Let me thank all of you who came by and left a comment on my previous post. It was really touching to see so many messages. In this post, let me add a few more personal impressions.
Yesterday, I wrote about how we all needed to get back to work. Fortunately, today was not declared a holiday, and the campus had a chance to prove that it can spring back to life. Everyone did show up for work, the coffee and tea shops were buzzing with life.
I just saw, on NDTV, Nupur Basu asking several members of our campus community about the attack, and how they reacted. Prof. Sulochana Gadgil reminisced about Vijay Chandru (who co-founded the PicoPeta Simputers and Strand Genomics), and said she was shocked. The other two interviewees, Smita Visweswara [I'm not sure if I got her name right] and Diptiman Sen, said something which may safely be paraphrased as "yes, the attack was a horrible thing; but it's time for us to move on!" Basu also informed the viewers about a high level meeting called by our Director, Prof. Balaram, who told all the participants to put the attack behind and get back to work.
Last night, the reporter from Headline News asked a bunch of our students for their immediate reactions. One of them said [I am paraphrasing here] his first thought was to go out and donate blood. I am not sure if he did, but I do know that several students landed up at the hospitals offering to donate blood. This is another wonderful thing about the student community here; whenever there is a medical emergency, someone takes charge of organizing help. Usually, it is in the form of blood donation, but it could also be help for those who need hospitalization.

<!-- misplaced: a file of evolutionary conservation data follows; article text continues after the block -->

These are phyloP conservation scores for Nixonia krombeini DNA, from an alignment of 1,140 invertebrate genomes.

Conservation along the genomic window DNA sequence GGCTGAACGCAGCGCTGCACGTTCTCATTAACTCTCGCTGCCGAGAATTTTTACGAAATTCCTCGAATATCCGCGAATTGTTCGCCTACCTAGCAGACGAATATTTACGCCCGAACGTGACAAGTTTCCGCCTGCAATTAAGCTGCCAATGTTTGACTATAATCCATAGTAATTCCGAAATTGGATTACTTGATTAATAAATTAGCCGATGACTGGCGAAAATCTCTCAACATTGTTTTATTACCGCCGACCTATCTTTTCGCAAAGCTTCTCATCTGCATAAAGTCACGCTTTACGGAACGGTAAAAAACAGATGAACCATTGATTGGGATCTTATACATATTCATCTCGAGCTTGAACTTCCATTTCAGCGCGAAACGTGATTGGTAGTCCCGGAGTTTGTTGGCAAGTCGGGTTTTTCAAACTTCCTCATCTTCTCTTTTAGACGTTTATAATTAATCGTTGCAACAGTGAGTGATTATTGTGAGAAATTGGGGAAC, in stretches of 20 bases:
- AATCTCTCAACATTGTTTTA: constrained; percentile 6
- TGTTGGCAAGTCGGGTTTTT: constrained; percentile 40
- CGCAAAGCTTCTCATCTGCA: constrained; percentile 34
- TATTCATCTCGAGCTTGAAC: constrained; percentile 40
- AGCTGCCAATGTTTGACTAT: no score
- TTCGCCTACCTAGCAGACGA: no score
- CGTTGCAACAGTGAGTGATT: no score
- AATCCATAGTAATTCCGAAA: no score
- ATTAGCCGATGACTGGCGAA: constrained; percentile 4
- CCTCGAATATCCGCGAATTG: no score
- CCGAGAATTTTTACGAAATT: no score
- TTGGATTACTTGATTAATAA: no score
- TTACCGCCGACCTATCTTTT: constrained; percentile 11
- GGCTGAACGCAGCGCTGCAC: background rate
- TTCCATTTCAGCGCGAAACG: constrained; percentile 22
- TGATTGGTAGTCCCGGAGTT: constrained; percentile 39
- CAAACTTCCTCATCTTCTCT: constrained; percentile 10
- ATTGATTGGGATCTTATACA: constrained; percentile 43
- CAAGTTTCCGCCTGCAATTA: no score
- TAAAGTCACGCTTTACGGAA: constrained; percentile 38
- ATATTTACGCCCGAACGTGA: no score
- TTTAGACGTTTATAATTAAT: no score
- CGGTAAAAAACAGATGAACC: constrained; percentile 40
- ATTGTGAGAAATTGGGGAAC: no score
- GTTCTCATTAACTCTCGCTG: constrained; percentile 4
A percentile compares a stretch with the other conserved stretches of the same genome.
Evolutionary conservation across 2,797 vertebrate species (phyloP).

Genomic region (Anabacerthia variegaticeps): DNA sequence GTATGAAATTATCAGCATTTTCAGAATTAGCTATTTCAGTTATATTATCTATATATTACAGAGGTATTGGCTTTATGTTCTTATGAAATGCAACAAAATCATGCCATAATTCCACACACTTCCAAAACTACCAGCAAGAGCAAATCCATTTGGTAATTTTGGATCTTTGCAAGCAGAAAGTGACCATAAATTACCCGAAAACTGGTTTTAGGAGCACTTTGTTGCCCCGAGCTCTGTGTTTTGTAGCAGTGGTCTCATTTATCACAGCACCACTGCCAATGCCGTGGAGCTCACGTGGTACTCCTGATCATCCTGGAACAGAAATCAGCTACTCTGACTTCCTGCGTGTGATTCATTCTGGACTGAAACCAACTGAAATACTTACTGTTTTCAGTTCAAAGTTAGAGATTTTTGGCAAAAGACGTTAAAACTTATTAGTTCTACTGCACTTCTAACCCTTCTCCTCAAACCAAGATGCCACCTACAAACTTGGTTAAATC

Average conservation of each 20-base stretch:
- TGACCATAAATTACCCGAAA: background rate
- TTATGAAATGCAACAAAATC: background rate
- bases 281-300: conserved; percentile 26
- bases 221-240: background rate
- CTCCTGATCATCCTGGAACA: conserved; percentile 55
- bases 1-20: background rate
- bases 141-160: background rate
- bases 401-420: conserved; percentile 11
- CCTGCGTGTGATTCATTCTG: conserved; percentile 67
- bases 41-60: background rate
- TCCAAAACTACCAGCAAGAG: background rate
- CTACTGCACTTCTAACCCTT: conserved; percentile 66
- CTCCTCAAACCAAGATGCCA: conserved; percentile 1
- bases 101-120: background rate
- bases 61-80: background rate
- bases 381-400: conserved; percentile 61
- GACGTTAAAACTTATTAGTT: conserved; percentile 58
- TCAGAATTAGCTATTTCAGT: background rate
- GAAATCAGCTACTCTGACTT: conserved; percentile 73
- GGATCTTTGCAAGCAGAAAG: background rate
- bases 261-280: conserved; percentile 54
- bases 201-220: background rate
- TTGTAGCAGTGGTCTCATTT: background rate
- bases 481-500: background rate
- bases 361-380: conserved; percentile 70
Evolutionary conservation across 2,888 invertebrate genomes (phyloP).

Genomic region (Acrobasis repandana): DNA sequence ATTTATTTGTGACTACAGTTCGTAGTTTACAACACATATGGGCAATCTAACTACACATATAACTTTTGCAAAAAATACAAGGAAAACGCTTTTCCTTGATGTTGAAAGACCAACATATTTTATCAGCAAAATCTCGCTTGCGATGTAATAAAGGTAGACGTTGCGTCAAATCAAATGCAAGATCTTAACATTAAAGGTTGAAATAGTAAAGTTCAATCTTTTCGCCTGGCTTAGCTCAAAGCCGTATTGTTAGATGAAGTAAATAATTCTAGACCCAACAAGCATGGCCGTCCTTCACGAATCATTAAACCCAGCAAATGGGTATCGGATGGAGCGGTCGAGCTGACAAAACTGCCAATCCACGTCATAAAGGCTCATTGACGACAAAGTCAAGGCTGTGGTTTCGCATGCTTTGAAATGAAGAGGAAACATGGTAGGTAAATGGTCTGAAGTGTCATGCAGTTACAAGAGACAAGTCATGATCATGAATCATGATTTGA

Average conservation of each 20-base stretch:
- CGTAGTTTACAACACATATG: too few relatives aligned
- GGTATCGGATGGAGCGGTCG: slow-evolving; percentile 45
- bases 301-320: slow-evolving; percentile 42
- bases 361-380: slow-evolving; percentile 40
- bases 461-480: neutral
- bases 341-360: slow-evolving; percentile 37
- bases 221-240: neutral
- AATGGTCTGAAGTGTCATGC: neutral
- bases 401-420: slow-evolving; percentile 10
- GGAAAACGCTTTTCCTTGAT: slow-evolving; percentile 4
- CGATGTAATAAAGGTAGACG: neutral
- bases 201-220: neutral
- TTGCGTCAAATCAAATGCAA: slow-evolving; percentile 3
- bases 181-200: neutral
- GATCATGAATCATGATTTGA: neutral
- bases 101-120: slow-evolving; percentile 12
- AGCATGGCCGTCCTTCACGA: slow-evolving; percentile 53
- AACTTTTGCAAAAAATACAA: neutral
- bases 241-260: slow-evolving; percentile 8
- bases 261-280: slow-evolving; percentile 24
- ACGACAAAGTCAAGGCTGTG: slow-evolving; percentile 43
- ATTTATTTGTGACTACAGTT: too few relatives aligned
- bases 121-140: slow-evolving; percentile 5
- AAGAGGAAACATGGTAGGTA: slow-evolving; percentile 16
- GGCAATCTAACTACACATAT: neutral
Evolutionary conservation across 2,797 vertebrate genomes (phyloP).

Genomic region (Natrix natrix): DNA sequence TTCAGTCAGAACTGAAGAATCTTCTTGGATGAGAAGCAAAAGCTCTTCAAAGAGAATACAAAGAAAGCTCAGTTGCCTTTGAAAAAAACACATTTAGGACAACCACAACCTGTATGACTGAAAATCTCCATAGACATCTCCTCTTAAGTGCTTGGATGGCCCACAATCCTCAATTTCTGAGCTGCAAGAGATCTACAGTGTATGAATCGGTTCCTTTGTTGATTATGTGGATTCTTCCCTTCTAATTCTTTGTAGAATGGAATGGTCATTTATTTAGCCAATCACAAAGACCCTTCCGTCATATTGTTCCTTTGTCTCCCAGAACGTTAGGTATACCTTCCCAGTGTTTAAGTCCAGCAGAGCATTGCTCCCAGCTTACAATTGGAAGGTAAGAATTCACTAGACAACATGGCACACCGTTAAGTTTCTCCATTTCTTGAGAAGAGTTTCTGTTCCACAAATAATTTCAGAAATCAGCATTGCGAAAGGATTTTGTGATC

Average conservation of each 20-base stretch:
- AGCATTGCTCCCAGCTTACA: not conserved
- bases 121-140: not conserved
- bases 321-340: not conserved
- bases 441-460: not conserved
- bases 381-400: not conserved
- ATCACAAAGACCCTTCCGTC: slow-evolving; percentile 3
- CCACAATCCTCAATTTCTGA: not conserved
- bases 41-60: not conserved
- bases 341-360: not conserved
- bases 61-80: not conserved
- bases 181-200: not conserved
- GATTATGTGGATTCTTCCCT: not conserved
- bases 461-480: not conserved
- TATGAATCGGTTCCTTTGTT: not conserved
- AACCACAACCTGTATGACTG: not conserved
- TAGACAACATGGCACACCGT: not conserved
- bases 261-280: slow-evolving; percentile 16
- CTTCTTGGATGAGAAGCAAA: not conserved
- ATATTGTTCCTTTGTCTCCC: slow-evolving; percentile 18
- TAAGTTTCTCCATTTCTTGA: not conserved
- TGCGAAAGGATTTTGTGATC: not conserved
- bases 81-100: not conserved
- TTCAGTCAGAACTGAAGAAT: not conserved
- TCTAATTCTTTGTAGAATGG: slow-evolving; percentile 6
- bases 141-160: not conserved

The Chief Minister of Karnataka, Mr. Dharam Singh, visited the victims of yesterday's attack at the hospital. It is a nice gesture by itself; it may also help the patients indirectly.
After I wrote the comment (here) about how our coffee shop did some 20% less business today, it occurred to me that this drop in business must be due to tighter security in the campus. There is always a floating population in our campus, with product vendors, job seekers, bookshop visitors, and students coming in to buy forms for various programs, etc. Their number is quite significant. Most of these people would not have been able to enter our campus today because of lack of identification. So, in effect, all the regular IISc-ians were all back at work, but these other people who make up a vital part of our ecosystem didn't show up.
There were tons of police personnel; I would put the number at about 100 near just one entrance this morning! However, later in the day, things were slowly getting back to normalcy even on this front. In the morning, no one could enter the area where the shoot-out took place. By this afternoon, that restriction was gone. I didn't have the stomach to venture into that place, though.
All of which is to say that our campus is back on its feet, and is full of life. A life that's almost normal, and little (just a little) less innocent.